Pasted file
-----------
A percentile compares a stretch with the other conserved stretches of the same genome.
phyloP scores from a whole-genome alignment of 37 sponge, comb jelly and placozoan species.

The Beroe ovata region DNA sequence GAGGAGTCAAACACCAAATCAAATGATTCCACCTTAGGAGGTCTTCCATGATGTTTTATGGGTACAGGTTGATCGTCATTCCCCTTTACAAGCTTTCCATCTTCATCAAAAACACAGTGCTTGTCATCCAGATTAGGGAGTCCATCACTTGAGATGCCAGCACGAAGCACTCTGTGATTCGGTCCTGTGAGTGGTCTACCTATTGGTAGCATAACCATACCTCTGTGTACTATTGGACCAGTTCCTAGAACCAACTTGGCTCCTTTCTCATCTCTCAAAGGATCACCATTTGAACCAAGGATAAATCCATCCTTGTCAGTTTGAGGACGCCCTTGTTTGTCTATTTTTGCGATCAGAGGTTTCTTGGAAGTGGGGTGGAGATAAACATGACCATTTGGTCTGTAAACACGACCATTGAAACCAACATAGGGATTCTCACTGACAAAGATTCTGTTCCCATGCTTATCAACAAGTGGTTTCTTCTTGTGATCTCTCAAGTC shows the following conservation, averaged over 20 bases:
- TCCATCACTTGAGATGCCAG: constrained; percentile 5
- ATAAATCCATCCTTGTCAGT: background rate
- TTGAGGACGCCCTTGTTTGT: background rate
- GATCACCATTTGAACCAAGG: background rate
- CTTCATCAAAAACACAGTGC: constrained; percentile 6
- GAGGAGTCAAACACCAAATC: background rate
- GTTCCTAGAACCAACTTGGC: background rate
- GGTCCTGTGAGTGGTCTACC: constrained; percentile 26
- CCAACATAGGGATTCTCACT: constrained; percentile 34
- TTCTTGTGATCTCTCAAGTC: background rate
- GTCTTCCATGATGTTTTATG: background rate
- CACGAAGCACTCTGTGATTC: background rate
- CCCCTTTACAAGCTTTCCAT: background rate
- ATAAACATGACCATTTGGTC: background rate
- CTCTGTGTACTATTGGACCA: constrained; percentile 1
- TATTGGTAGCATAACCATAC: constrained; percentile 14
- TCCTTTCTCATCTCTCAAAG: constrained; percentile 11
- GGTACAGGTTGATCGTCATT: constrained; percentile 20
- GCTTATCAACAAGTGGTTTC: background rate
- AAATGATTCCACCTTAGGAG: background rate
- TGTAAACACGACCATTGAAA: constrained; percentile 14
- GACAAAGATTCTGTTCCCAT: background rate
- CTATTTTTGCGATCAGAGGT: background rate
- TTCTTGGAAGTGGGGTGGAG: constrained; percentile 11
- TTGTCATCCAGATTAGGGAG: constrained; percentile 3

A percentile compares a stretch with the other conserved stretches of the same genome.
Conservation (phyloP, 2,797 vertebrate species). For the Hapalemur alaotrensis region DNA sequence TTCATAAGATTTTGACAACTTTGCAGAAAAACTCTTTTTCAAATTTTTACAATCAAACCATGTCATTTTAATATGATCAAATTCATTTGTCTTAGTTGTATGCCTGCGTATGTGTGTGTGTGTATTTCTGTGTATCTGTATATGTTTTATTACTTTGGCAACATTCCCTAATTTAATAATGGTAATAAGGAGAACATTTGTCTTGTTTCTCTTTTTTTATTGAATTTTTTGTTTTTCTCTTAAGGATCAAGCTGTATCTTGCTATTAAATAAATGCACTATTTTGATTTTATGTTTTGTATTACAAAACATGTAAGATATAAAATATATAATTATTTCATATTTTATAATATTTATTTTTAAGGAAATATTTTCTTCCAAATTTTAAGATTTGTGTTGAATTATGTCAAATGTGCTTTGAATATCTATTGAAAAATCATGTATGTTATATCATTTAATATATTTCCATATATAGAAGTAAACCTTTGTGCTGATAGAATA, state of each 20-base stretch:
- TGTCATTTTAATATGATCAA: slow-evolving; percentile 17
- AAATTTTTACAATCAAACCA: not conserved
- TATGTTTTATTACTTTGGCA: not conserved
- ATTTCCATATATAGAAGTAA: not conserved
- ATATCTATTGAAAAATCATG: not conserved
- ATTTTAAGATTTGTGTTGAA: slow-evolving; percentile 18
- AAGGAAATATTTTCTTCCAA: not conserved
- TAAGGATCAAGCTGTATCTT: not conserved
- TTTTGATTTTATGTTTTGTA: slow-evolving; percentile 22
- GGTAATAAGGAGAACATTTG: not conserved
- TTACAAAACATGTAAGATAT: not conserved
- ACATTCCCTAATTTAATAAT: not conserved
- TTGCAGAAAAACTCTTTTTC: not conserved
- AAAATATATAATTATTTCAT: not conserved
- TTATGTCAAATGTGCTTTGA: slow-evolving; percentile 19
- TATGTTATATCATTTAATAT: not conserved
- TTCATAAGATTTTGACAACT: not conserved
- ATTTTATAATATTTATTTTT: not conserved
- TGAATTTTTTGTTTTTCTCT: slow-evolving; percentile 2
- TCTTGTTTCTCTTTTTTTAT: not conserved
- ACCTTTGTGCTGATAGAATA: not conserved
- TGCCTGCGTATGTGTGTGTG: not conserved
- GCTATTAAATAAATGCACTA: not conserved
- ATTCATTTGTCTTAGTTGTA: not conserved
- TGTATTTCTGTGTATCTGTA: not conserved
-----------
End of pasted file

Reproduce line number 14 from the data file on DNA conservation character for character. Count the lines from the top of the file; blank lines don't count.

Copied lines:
- GTCTTCCATGATGTTTTATG: background rate